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Children are exposed to poor indoor environments in schools in many countries in the WHO European Region, with issues including stuffy air, dampness and mould, uncomfortable temperatures and poorly functioning toilets. This not only causes ill health and absenteeism but also reduces children's academic performance and well-being.

A new World Health Organisation (WHO) report, School environment: policies and current status, presents the results of a recent WHO survey on policies to improve environmental and health conditions in European schools and kindergartens. 

20150521 Schools air 2

There is also an important gap in data on exposures to indoor air pollutants and mould/dampness in the eastern part of the European region, especially in the Newly Independent States.Policies to improve indoor air quality in schools and kindergartens exist in most countries, especially high-income countries, and include standards on ventilation. Poor ventilation and stuffy air in classrooms is a common problem in some countries during the cold season, however, with negative effects on respiratory health, absenteeism, academic performance and the well-being of kids. Exposure to mould and dampness is also common in some countries, which also leads to the adverse effects on respiratory health.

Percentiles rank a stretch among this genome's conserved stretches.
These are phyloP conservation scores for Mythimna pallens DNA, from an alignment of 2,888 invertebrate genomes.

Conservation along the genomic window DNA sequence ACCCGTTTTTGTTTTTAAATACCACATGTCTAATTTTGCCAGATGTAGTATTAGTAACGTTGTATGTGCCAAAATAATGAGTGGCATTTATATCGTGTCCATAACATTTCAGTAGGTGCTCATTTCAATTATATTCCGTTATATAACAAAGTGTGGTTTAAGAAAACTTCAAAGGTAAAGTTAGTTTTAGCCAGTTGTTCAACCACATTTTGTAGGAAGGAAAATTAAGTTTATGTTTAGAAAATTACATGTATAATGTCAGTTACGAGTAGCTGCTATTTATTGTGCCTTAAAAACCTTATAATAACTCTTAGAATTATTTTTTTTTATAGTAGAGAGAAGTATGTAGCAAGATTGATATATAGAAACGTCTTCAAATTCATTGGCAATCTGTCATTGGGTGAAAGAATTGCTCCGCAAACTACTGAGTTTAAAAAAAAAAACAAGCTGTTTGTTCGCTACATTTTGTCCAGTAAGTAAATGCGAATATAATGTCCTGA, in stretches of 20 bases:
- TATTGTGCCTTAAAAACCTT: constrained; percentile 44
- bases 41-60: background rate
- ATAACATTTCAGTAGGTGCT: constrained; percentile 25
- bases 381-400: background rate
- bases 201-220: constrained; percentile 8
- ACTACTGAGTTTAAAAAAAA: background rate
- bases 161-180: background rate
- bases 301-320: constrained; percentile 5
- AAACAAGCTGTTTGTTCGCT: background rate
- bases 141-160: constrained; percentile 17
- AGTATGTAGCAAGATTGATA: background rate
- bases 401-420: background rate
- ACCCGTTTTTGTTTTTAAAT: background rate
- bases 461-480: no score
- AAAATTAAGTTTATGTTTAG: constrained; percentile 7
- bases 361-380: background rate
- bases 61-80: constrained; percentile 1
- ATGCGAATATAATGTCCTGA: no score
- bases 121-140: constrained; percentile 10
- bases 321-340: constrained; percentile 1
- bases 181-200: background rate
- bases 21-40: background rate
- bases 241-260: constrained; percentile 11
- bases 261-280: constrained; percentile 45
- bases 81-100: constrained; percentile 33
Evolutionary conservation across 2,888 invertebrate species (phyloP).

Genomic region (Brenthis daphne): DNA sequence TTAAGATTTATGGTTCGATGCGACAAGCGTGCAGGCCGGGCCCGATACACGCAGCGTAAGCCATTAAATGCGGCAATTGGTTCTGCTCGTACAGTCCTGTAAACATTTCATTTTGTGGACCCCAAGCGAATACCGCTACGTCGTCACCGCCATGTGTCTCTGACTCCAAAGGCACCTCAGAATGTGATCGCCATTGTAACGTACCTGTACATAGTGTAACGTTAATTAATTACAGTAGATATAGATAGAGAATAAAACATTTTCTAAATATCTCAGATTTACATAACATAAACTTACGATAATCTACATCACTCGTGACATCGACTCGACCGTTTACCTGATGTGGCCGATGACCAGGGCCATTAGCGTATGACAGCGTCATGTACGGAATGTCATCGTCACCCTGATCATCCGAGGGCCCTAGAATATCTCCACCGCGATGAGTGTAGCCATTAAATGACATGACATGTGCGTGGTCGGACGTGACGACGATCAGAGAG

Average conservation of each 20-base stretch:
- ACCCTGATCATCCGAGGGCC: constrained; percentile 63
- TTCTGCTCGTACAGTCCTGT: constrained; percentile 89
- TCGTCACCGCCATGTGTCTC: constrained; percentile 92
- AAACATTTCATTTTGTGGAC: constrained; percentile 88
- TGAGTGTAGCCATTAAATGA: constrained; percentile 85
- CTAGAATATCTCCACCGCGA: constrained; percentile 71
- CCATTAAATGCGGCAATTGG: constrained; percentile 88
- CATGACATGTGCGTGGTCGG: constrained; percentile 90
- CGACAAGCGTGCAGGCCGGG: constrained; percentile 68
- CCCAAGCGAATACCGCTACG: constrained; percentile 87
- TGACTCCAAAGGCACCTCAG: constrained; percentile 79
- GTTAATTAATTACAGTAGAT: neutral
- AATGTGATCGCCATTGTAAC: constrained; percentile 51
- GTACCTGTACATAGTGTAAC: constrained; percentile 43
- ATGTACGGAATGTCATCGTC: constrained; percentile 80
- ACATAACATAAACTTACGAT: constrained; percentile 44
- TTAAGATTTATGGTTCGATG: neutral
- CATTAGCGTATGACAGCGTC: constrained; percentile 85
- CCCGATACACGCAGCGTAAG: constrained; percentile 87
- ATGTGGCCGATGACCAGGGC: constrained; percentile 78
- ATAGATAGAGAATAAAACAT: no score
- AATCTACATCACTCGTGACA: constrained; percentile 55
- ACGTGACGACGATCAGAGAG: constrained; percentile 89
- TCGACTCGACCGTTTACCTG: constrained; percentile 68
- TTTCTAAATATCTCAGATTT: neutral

For more information please read WHO report “School environment: policies and current status”.

For the tips on what should be done to improve air quality in schools, please read the guidelines developed by the SINPHONIE project

Picture courtesy of artist Rehka Garton.

 

Tags: Category: News,Scientific
Country: Europe
Disease area: Asthma
Theme: - Indoor air quality